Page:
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The very latest news from the world of genealogy



Thousands of new records added to TheGenealogist and its powerful Map Explorer™

Over 140,000 names from War Memorial records released, plus thousands of Image Archive pictures pinned onto georeferenced maps

TheGenealogist has just added 142,861 new individuals to their War Memorial collection, bringing the total number of fully searchable War Memorial Records on TheGenealogist to over 1,688,000.


These fully searchable records have been transcribed with their location plotted on Map Explorer™ so you can find the names of ancestors who made the ultimate sacrifice.


Lt. William Bruce VC on the war memorial in Lerwick, Shetland Islands


These War Memorials, from a variety of places in the UK, Australia, Canada, New Zealand and the United States, can be used to find ancestors and reveal organisations, churches, towns and communities that they had belonged to. 

  • War Memorials provide us with links to a community, village, town or area
  • Workplace memorials reveal where ancestors may have worked in civilian life 
  • Organisation monuments and plaques honour their lost members
  • Past pupils and staff of schools or universities reveal connections with the institution
  • Names in a church or other places of worship tell us about religious affiliation

TheGenealogist has transcribed the details from these memorials and then pinned their location to maps on their powerful Map Explorer™; this allows researchers to see where the places connected to their ancestors are.


Also released this week are thousands of extra historical pictures added to TheGenealogist’s Image Archive. These often fascinating and atmospheric drawings and historic photographs have also been geolocated with pins on the Map Explorer™. Having found an ancestor’s address in a record such as the census and seeing it located on the map, researchers can then view pictures of the neighbourhood as it had once looked when our ancestors lived there. 


Central YMCA Canteen, Tottenham Court Road


TheGenealogist has boosted this resource with the addition of some great locational views, including over one thousand beautiful engravings for places of interest in the capital from Old and New London by Edward Walford. There are now over 12,000 geolocated images viewable on Map Explorer™.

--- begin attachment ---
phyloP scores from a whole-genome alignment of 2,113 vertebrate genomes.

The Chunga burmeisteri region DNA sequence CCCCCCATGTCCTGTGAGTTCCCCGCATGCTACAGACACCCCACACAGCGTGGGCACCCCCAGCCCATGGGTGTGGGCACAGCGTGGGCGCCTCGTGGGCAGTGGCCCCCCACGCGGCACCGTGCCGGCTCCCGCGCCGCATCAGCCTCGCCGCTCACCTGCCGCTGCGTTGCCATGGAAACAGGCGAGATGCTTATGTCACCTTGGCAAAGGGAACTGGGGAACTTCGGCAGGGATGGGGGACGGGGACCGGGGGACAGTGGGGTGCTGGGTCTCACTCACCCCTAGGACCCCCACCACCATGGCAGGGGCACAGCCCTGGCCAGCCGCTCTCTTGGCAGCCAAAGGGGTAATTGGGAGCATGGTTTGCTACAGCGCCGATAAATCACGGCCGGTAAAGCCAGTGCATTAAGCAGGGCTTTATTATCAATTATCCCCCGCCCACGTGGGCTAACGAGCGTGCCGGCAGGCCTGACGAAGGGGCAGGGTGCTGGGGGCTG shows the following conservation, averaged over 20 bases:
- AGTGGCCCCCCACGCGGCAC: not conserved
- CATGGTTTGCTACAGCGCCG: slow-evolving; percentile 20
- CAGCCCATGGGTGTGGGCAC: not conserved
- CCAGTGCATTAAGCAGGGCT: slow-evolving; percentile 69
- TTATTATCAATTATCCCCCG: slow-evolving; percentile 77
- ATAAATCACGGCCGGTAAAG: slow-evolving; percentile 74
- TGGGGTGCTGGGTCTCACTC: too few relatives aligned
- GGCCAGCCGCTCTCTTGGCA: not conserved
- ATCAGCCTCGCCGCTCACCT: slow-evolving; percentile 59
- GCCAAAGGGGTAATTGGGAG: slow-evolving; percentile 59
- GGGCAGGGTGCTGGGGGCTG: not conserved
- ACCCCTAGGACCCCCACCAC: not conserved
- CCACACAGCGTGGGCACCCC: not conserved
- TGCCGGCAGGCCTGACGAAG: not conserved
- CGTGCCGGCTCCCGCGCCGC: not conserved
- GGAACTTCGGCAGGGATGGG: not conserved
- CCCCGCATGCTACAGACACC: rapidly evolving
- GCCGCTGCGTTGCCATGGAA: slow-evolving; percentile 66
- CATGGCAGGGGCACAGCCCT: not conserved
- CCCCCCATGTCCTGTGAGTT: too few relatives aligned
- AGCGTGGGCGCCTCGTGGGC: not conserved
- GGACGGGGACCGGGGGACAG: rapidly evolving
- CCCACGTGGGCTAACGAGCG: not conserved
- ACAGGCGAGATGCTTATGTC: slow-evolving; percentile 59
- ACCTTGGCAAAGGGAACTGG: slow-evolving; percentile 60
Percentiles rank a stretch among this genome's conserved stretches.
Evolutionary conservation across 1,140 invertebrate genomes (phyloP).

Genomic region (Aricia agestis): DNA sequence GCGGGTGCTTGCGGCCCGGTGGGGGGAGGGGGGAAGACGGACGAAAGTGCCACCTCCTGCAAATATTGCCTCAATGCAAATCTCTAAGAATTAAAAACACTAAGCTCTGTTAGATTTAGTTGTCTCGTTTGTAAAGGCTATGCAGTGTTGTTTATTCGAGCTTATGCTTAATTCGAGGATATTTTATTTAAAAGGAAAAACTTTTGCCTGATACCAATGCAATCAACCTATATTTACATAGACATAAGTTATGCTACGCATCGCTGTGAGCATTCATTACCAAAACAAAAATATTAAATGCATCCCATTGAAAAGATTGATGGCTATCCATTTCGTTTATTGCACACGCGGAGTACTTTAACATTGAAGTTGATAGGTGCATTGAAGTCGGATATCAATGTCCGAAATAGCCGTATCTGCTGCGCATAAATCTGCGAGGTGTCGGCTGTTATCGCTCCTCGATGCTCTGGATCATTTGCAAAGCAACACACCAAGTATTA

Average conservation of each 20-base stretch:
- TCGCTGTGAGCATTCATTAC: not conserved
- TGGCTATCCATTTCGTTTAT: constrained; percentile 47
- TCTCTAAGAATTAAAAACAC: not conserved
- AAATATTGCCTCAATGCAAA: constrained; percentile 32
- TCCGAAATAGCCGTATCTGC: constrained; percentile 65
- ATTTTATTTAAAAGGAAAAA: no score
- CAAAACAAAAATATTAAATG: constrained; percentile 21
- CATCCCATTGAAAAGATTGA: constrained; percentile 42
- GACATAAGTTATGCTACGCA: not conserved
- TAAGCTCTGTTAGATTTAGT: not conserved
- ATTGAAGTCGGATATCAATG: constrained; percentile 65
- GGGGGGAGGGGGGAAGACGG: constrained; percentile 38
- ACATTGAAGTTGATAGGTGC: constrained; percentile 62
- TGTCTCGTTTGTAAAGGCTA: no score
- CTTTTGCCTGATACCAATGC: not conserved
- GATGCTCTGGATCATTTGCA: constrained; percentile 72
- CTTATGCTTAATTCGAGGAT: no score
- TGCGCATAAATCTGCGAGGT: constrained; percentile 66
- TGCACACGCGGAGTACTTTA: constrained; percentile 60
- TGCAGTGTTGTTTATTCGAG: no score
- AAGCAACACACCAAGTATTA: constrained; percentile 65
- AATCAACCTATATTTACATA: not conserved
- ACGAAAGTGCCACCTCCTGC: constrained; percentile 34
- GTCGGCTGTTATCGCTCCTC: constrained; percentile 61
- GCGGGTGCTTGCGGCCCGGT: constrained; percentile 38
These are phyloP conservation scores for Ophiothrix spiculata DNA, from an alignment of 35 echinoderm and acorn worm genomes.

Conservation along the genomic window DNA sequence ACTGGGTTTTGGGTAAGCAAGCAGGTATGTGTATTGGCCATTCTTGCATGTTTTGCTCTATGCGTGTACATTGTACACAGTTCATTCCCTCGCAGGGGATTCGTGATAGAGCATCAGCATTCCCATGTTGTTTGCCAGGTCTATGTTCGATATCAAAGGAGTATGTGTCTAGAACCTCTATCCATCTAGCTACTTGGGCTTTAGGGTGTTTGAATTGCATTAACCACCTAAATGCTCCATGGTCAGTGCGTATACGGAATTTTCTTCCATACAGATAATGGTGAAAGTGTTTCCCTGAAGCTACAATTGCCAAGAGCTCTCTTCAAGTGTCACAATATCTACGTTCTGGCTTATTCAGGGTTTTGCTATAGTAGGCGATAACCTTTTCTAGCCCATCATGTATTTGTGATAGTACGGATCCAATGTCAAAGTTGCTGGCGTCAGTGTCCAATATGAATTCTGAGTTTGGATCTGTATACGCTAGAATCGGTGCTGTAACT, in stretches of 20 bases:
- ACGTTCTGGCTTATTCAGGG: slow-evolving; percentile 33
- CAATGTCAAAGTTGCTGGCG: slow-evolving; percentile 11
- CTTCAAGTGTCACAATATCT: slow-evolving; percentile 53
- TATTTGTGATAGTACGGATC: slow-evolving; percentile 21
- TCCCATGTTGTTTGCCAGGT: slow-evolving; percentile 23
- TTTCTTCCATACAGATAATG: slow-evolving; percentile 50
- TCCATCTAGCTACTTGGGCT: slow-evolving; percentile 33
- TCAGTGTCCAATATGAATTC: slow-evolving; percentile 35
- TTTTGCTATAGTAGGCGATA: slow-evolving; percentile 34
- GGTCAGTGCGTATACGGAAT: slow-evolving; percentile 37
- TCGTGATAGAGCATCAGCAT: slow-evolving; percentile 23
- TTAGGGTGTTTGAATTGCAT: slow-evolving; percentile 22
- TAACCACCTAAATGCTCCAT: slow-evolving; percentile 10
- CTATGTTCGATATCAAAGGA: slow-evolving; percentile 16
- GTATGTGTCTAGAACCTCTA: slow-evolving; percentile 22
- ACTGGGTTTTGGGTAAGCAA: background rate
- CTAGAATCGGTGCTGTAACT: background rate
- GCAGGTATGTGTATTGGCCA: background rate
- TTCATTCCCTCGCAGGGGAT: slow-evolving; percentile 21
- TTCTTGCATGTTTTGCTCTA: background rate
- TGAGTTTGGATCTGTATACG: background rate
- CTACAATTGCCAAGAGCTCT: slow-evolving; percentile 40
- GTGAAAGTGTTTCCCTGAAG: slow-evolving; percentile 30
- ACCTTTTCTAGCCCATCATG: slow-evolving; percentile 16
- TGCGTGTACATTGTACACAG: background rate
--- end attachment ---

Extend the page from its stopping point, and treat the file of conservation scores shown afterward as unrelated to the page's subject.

TheGenealogist has used this resource in a new case study, Looking at the Past Through Our Ancestors’ Eyes, which you can read here: https://www.thegenealogist.co.uk/featuredarticles/2024/looking-at-the-past-through-our-ancestors-eyes-6949/ 





Save Over 50% on TheGenealogist's Diamond Personal Premium Package

To celebrate this latest release, TheGenealogist is offering its Diamond Personal Premium Package for only £98.95 a saving over 50%.

This offer includes a lifetime discount! Your subscription will renew at the same discounted price every year you stay with them.

To find out more and claim the offer, visit: https://www.thegenealogist.co.uk/MGBWMI224

This offer expires at the end of 10th May 2024




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New 'Image Archive' launched by TheGenealogist

Latest developments from TheGenealogist have seen the introduction of a new 'Image Archive' addition to the family history website. TheGenealogist is the first family history website to launch a dedicated 'Image Archive' that allows you to view both 3D and standard images. The  images are free for everyone to search and view and cover the period from 1850 to 1940.  See www.TheGenealogist.co.uk/ImageArchive These historical pictures allow you to relive the past through the eyes of your ancestors.   The Image Archive allows anyone to search and view images of towns, landmarks, churches, resorts, occupations and military campaigns. They also include images of social interest showing how your ancestors could have led their lives. You may even be able to find the church where your ancestor was baptised or married.

Crystal Palace 1860

Crystal Palace 1860 as featured in the Image Archive

Diamond subscribers to TheGenealogist will be able to view and download the images in a high resolution format for extra clarity. Find our more at www.TheGenealogist.co.uk/ImageArchive
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Tracing those old photographs..

Most family historians will have a large digital collection of old family photographs stored on their PCs or data storage drives. Some of the photos may have been given to you. It may be the case you are not sure who all the people are in the photographs or even where the photographs came from. For the ever-curious family historian, there is the thought if anyone else in the world has the same photograph and if they have more knowledge on the people pictured in the photos. With this in mind, it's worth taking a look at the website TinEye.com You simply submit an image and it will tell you if there is a copy of the exact image anywhere else on the internet. TinEye can be a fun way to stumble upon distant living relatives and can be a way to break down those occasional genealogical brick-walls we all come across!
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